Mills were a necessity in early New England: mills for shelter (saw mills); mills for food (grist mills); and mills for clothing (carding and fulling mills). Andover was no exception.
In Ballardvale, William Ballard was one of the earliest settlers in Andover. William's first endeavor was the operation of both a saw mill and a grist mill. In 1794 Timothy Ballard, of the fifth generation, was granted the use of "the falls of the Shawshire River and the land adjoining" on the condition that he should erect and maintain a fulling mill, Here, homespun cloth was finished and pressed.
Upon the death of Timothy Ballard in 1836, a portion of the Ballard estate was sold to Dathniel Poor, Jr. and Abel Blanchard. Plans were begun to construct a paper mill.
Before that was finished, however, a new corporation was formed by John Marland (son of Abraham), John's brother William, Abraham Gould and Mark H. Newman. This partnership established the Ballardvale Manufacturing Company (BMC) and set the wheels in motion for Ballardvale to become a true 19th-century planned mill village.
The company initially produced woolen goods, cotton cloth and experimented in silk production. Soon it focused exclusively on the manufacture of woolen goods. Here in 1943, the first piece of worsted in the U.S. was woven. In 1844 a wooden structure across the river was built exclusively for this purpose and, later that year, also produced the country's first wool flannel.
In 1853 both the brick and wooden mill buildings were turned over to the manufacture of flannels. It was in this area that the company gained world recognition.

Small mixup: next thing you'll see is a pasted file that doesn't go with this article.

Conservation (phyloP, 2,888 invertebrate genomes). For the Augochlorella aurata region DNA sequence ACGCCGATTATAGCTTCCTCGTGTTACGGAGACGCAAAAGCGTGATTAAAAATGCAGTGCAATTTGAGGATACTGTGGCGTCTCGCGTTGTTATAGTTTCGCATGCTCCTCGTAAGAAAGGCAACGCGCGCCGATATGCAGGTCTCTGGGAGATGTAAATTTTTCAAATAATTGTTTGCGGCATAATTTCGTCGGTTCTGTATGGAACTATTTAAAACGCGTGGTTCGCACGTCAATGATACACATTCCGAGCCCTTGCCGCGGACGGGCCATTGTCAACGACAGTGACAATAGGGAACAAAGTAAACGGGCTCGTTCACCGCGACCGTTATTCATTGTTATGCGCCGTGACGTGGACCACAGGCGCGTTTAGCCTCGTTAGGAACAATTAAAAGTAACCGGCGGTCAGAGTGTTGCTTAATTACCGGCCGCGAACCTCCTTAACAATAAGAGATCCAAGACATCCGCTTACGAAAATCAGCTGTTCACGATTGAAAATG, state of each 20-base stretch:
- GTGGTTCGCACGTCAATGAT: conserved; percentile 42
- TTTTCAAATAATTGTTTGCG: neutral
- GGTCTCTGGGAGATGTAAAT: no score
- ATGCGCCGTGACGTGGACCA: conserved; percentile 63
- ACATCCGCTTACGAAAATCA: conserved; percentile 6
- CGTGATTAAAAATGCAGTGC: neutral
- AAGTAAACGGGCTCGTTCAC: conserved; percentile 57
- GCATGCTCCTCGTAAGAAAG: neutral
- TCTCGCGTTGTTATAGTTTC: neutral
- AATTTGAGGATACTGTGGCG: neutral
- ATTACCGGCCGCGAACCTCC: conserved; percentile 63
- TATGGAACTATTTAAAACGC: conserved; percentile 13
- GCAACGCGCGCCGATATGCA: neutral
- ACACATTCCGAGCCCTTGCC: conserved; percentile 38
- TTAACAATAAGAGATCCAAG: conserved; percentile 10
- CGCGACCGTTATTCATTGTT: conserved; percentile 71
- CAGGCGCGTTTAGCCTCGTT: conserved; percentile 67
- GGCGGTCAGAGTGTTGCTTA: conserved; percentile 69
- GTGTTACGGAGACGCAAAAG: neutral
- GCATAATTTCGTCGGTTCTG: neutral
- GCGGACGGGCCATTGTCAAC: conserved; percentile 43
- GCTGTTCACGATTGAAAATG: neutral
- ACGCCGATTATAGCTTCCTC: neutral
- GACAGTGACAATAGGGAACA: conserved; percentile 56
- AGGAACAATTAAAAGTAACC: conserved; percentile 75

Much of the success of this operation is credited to J. Putnam Bradlee who was connected with the mill for more than 50 years, becoming the sole proprietor in 1866. The mills were now known as the Bradlee Mills.
Foremost of Bradlee's accomplishments was the maintenance of good relations between management and labor. Over the years Bradlee furnished workers with supplies at cost, established a library in the Andover Street estate and provided lectures and concerts. Bradlee died in 1887 leaving the bulk of his estate to his sister, Miss Helen Bradlee, who continued her brother's benevolent activities. Among the most notable was the establishment of pensions for employees. In 1893 at the World's Fair in Chicago the mill won top awards for superior flannels.
The brick mill was in operation until 1930, when the building was sold to the Northern Rubber Company. In 1944 the wooden mill was purchased by the Shawsheen Rubber Company.
Another well-known Ballardvale operation was the Machine Shop, established in 1847 by John Marland. Here machines of various types were made, including steam engines. In 1860 this mill was sold to the Whipple File Manufacturing Company.
By 1866 Whipple File had a capital of $1 million, a building site of 4 acres, and employed 600. By 1869 it failed, apparently due to mismanagement.
Other factories included the Abbot Hat Factory, the Craighead & Kintz Company, and the famous Ballardvale Stoneware Manufacturing Company. Craighead & Kintz set up operations in the 1880s at the site of the old Whipple File Company.
They engaged in the manufacture of artistic bronzes, plaques and daylight lamps - the latest word in artificial lighting.
Tragedy struck the company on May 13, 1898. A fire was started by a tinner's torch that had overturned. One of the worst fires in early Andover history, damage was over $500,000; the once prosperous company was in rubbles.
Today, diverse businesses have taken over mill properties, but the charm of yesteryear's Ballardvale can still be found at its mill pond and the buildings beyond.
"Andover Stories" is a weekly column about interesting local people and events, told to celebrate the Andover Historical Society's 100th anniversary in 2011.